Scientists at the University of New Hampshire received a new grant that will allow them to investigate the mysteries surrounding the history of Earth's climate and how that knowledge can be applied to climate change today.

A new, five-year, $425,000 grant from the National Science Foundation will permit UNH scientists to help retrieve samples from ancient ice "that could unlock the secrets of Earth's last warm period and help with climate change projections," according to a university release.

As part of a multi-institutional team representing the United States, research project managers Joe Souney and Mark Twickler will drill down to ice from 130,000 years ago near the South Pole, per the release. The site, which the team believes could provide possible clues to the last collapse of the West Antarctic Ice Sheet, is called the Hercules Dome and is located hundreds of miles from the Antarctic coastline.

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“By drilling down into the ice sheet and recovering these cylinders of ice from ancient times," Souney said in the release, "it allows us to look back in time for thousands and thousands of years and determine what the climate conditions were like back then."

According to release, the site at Hercules Dome is a remote location near a mountain range dividing east and west Antarctica and sits approximately 8,200 feet above sea level with a mean average temperature of -35 degrees Fahrenheit.

“Our planning will detail, for example, how we will get ourselves and all of the required science cargo and camp materials to Hercules Dome, likely through a combination of overland traverse and aircraft support," Souney said. "Specifics on the field camp, such as camp population, camp structures and layout, power and fuel requirements, camp equipment; and the fieldwork schedule.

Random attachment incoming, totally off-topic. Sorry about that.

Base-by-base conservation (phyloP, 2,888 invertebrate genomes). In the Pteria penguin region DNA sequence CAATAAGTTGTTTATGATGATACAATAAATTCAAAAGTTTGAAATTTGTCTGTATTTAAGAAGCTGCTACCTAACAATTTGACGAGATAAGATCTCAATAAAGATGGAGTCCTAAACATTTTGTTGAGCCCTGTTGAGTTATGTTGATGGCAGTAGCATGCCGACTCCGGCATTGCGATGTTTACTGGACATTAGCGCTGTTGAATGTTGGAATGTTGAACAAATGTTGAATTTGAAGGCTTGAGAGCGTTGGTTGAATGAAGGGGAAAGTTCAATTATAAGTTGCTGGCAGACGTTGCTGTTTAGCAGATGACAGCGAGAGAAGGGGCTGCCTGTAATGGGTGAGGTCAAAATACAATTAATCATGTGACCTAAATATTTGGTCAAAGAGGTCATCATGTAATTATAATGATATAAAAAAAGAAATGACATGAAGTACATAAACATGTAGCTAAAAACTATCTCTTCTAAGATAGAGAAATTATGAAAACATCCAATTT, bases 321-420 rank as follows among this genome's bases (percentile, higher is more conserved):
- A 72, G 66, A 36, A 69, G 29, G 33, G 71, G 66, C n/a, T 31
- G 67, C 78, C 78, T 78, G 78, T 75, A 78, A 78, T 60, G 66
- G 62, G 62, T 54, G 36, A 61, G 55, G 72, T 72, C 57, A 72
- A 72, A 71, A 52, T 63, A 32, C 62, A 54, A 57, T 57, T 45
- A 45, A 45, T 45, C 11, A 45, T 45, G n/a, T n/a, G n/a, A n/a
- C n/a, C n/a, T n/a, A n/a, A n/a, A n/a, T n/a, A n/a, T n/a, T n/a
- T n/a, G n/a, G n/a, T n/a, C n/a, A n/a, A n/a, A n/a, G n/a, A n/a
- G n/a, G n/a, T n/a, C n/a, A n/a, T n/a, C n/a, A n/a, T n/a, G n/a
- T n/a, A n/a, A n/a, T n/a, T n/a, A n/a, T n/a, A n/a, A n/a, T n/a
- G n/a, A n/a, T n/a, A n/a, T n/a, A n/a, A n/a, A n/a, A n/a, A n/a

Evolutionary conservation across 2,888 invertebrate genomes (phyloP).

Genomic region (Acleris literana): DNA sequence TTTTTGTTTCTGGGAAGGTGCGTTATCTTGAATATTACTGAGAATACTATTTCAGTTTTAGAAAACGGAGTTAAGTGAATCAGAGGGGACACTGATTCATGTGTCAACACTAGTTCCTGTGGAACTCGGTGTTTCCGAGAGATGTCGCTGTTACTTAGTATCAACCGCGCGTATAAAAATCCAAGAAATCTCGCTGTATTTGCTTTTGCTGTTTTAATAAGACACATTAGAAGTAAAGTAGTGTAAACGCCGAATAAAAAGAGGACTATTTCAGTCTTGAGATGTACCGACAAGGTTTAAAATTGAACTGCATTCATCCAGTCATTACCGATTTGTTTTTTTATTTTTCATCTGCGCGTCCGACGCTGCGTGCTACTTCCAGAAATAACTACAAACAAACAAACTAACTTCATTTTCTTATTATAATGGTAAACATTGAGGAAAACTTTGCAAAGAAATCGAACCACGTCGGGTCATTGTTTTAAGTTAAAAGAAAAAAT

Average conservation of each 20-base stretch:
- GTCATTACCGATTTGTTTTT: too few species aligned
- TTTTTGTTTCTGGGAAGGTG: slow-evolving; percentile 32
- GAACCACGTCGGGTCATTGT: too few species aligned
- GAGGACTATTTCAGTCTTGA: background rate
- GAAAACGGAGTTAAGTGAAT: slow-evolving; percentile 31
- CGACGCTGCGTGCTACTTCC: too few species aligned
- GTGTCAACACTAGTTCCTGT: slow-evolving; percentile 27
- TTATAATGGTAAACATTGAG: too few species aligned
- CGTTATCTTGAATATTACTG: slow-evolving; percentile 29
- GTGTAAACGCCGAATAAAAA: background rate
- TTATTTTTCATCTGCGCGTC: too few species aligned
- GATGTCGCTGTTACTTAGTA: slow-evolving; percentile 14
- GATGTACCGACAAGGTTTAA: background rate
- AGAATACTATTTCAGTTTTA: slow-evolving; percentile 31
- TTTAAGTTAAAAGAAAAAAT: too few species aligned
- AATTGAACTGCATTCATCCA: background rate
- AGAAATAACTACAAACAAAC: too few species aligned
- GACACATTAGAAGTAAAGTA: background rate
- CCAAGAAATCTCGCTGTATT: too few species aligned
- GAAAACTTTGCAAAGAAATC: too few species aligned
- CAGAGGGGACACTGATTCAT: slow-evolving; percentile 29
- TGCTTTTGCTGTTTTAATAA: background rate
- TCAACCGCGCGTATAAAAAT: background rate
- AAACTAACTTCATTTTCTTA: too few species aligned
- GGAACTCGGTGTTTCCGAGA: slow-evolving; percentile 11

Added Twickler: “The ice cores from this region should provide the most detailed Eemian epoch environmental record available pretty much anywhere in the world. The Eemian epoch, which was about 120,000–130,000 years ago, was the last time the Earth was in a warm period similar to today. If we can better understand the environmental drivers then, it might help us better understand current climatic conditions and help predict future conditions.”

The National Science Foundation funded the roughly five-year, $3 million project involving the University of New Hampshire, the University of Washington, the University of California, Irvine and the University of Minnesota. The release said work has been delayed due to the COVID-19 pandemic but drilling the 1 1/2 mile ice core is set to begin in 2024.

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